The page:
Posted June 18, 2013
A reporter, shot in the eye with a rubber bullet by state police, describes the escalating protests in Brazil. The demonstrations originated over an increase in public transportation fare but have since grown to include complaints over government corruption, inequality and cost of living. Several other videos appear to show police violently cracking down on protesters, bystanders and journalists.
Posted June 12, 2013
In this clip from All In on MSNBC, host Chris Hayes shows a video of actor Hugh Jackman admitting to the crowd at a Walmart shareholders meeting that he missed his daughter's first play in order to attend the event for the corporate behemoth. If Walmart can make Wolverine sacrifice family memories to be their shill, what can't they do?
Posted June 5, 2013
Attendees of the National Conference on Race and Ethnicity in American Higher Education applauded when a man who identified himself as
Daniel Vargas, Communications Director for the Common Application, announced that the application used by 477 American colleges and universities would accommodate undocumented Americans. These students are usually identified as "international students," but the change, he said, would allow them to check an "undocumented immigrant" box in the demographics section. It would also include "undocumented" as a protected status in the application's anti-discrimination clause.
ColorLines picked up the story and "#undocuequality" received praise on Twitter before it was revealed by activists the next day that Vargas was actually undocumented immigrant and activist David Ramirez, who staged the hoax in order to bring attention to the hurdles undocumented students face in education and the college application process. Common Application has not announced any change to its policies.
Posted June 3, 2013
A large demonstration in Turkey protesting the demolition of Taksim Park was interrupted when riot police opened fire on the peaceful protestors with water cannons. Freelance journalist and artist Fabien Tepper recorded the video, but it ends when a blast of water knocks the camera out of her hands.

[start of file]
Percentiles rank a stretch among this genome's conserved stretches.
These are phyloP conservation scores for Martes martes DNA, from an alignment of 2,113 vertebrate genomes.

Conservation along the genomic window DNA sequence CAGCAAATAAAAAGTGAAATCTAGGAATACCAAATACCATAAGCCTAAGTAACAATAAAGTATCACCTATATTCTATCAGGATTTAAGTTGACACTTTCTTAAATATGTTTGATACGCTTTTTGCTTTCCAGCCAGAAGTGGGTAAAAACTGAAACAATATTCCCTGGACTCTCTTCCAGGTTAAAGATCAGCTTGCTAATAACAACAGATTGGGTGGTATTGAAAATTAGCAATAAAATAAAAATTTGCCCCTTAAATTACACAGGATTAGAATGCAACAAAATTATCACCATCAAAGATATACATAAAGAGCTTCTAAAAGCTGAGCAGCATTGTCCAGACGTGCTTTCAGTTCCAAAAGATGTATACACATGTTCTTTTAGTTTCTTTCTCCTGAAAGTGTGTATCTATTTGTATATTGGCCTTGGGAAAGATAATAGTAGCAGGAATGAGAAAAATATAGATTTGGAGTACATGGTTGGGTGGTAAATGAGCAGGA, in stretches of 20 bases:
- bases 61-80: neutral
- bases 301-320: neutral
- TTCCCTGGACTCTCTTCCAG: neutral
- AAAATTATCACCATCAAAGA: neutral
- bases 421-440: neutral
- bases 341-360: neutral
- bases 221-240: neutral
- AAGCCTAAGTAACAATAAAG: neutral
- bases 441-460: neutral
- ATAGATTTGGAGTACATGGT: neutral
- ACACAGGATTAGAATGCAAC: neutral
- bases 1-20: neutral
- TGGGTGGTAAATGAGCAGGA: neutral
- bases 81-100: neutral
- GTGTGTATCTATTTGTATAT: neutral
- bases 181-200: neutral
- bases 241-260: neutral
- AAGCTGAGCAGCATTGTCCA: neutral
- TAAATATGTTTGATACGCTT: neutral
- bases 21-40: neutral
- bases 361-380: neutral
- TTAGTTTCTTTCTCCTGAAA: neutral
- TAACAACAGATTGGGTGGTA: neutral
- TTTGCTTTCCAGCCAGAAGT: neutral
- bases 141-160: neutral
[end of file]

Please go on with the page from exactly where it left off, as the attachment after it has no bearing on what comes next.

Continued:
Posted May 28, 2013
Billionaire business tycoon and former Obama fundraiser Penny Pritzker appears headed for confirmation as commerce secretary, despite concerns about her business dealings. Pritzker and her family owned Superior Bank, a Chicago-based firm that collapsed after the Pritzkers expanded subprime lending. With net worth of more than $1.5 billion, Pritzker stands to be one of the wealthiest Cabinet secretaries in history. Her family started the Hyatt Hotel chain, which has come under scrutiny for her clashes with labor unions. The AFL-CIO says Hyatt has exhibited a broad pattern of labor abuses, including aggressive outsourcing, low wages and the mistreatment of housekeepers. ITT Senior Editor David Moberg discusses on Democracy Now!.
Posted May 22, 2013
Three years ago, Jacobin founder and In These Times Senior Editor Bhaskar Sunkara was a frustrated 20-year-old, fed up with what he calls, “the bloodless, wonkery of Beltway liberals.” The economy was clearly in crisis, along with the US system of government. Big questions needed to be asked and yet most media outlets were still pumping out guff about “recovery.” As he puts it in this interview with Laura Flanders of GRITtv, “We’ve been sold an ideology that’s based on the golden age of capitalism; based on the welfare state. We were told that if we work hard, if we keep our heads down, then we would be given at the very least a stable nine-to-five job, at the very least enough for a home, enough for a car, enough to raise a family. Workers for the last few decades have been finding out that that’s a lie. The question is what happens then?”
Posted May 21, 2013
Nine-year-old Asean Johnson gives an impassioned speech against school closures in Chicago at a downtown rally on May 20, 2013 that worked the crowd into a frenzy. Asean goes to Marcus Garvey Elementary School, slated for closure by the Chicago Public Schools, an un-elected board who's members are appointed by Mayor Rahm Emanuel.
Posted May 7, 2013
Answer: workers who are employed by private companies through federal contracts, concessions and leases. Yet, while employers reap billions of dollars in profits from taxpayers every year, they are paid such low wages that they're unable to afford basic needs such as food, clothing, and even rent.
Posted May 6, 2013
Some of the nation's best-loved cartoonists are calling on Congress not to back down on enacting commonsense gun laws.
Posted May 2, 2013
ITT's Mike Elk joins Current TV’s John Fugelsang to share his perspective on whether protests following a garment factory collapse in Bangladesh will lead to safer working conditions and whether American workers face similar dangers. “In Bangladesh there is a lot of outrage about what has happened,” Elk says. “They went and they arrested the head of the factory and he’s going to face criminal charges over this so I do think that there might be some movement for change.” Elk cites the recent fertilizer plant explosion in West, Texas, as an example of why Americans should be concerned about working conditions closer to home: “This fire was preventable, but there were not the proper safety measures … I do think things like this happen in this country but on a much smaller scale.”
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